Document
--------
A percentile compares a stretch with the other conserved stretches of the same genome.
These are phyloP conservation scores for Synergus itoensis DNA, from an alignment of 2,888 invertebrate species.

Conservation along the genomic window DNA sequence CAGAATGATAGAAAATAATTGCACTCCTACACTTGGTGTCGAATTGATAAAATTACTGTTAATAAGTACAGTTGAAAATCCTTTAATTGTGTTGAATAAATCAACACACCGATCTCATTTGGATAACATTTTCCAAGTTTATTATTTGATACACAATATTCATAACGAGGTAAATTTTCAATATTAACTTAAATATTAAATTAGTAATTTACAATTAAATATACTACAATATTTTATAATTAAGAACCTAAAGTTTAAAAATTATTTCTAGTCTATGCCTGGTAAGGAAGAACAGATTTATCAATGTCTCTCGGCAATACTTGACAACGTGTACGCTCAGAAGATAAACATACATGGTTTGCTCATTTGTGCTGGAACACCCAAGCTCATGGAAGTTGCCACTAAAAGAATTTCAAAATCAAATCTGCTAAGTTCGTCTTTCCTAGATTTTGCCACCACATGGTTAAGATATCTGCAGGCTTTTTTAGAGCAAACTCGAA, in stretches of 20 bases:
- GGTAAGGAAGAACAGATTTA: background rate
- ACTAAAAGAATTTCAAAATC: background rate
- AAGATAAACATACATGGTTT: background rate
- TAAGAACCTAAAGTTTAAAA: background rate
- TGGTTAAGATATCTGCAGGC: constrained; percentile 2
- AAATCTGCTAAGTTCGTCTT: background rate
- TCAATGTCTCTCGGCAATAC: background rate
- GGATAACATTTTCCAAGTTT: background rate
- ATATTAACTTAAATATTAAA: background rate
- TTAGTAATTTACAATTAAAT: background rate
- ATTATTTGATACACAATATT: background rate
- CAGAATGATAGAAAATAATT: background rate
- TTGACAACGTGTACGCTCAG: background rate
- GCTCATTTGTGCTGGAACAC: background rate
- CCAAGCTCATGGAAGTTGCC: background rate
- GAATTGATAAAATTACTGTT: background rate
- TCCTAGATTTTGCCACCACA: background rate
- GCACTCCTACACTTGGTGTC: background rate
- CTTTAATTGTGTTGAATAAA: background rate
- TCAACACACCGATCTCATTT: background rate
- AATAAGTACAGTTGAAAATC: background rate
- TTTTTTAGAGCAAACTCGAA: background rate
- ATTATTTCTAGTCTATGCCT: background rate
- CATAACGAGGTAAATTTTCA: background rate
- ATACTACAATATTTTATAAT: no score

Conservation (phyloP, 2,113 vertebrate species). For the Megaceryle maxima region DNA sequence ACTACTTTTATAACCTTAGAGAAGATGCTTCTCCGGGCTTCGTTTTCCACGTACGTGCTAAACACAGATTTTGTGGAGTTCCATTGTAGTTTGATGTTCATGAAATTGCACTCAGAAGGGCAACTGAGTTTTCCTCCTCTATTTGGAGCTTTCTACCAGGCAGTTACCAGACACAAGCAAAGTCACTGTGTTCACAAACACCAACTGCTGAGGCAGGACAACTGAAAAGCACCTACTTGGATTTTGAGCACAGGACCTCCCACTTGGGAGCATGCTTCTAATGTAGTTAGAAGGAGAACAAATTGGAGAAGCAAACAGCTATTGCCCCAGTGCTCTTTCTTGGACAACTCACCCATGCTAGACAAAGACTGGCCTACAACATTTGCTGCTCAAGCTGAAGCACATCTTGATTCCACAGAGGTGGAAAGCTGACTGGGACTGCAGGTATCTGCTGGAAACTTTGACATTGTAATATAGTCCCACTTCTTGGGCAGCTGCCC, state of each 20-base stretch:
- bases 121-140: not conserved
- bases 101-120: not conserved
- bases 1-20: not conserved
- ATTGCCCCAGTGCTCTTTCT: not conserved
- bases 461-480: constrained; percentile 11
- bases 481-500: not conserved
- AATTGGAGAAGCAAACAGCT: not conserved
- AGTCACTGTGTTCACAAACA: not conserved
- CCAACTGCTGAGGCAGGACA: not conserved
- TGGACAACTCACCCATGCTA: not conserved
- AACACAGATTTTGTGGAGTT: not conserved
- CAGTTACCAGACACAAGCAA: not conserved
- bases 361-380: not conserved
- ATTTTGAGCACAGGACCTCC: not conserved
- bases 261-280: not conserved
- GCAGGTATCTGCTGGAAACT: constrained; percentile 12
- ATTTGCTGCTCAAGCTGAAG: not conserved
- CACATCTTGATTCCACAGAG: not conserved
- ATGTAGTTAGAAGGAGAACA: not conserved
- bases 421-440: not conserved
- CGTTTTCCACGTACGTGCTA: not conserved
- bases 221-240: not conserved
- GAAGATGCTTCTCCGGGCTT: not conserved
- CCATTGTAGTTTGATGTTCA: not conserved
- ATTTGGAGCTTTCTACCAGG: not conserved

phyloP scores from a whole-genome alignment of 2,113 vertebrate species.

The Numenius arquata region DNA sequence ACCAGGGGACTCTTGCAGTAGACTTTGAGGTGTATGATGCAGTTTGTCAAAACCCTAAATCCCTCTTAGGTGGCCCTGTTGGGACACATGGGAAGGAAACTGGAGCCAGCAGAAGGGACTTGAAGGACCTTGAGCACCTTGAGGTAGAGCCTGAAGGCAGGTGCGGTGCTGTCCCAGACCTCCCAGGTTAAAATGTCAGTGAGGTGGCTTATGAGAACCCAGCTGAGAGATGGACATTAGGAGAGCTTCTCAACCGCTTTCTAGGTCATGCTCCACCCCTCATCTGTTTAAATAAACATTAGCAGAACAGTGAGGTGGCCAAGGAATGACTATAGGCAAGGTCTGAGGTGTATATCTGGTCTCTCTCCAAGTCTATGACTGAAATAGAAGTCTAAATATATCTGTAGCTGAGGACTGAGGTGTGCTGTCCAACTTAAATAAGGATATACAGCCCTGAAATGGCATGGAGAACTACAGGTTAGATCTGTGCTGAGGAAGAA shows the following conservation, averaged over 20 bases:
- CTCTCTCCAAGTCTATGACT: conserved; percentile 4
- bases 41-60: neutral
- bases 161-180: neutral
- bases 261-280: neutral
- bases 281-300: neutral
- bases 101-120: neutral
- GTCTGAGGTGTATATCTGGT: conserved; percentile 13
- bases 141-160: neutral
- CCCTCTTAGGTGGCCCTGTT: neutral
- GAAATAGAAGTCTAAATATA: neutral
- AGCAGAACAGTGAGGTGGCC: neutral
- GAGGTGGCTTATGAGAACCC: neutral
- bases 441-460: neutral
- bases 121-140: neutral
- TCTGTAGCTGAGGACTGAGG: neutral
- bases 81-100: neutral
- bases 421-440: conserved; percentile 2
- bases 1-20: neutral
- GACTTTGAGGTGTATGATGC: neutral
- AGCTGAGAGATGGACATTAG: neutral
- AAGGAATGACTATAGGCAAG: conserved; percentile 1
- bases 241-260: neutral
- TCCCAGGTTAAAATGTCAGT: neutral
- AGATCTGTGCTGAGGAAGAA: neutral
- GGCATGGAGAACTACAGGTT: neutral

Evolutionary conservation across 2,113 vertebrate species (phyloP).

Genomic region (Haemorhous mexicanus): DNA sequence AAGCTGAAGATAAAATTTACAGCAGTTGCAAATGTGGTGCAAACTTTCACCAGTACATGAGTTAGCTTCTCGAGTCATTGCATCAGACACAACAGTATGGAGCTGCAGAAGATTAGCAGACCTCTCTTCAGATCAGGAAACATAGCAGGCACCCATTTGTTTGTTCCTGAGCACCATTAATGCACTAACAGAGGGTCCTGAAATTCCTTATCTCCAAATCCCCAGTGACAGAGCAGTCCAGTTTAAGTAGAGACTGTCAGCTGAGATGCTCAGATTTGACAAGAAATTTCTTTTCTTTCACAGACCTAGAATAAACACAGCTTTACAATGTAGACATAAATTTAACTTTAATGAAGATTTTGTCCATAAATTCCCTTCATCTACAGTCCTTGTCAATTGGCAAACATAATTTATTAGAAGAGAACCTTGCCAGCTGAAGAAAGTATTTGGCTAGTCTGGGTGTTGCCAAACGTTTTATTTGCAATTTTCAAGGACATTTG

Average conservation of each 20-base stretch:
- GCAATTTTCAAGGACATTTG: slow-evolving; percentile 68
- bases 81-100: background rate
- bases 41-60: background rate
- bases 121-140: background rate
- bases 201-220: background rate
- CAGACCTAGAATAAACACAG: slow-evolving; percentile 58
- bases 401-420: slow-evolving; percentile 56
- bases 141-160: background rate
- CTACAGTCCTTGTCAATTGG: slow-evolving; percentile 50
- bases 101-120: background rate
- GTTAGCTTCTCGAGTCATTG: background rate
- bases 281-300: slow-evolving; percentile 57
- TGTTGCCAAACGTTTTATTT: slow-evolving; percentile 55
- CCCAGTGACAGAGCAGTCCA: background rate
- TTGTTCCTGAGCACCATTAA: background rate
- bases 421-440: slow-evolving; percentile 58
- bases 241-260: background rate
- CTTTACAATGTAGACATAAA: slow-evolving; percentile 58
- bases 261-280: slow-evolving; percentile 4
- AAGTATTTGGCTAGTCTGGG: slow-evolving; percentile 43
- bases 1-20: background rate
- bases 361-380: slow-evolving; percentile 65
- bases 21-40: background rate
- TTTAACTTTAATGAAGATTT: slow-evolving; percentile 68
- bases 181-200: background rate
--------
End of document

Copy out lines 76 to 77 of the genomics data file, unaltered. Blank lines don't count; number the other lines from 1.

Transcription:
- AGCTGAGAGATGGACATTAG: neutral
- AAGGAATGACTATAGGCAAG: conserved; percentile 1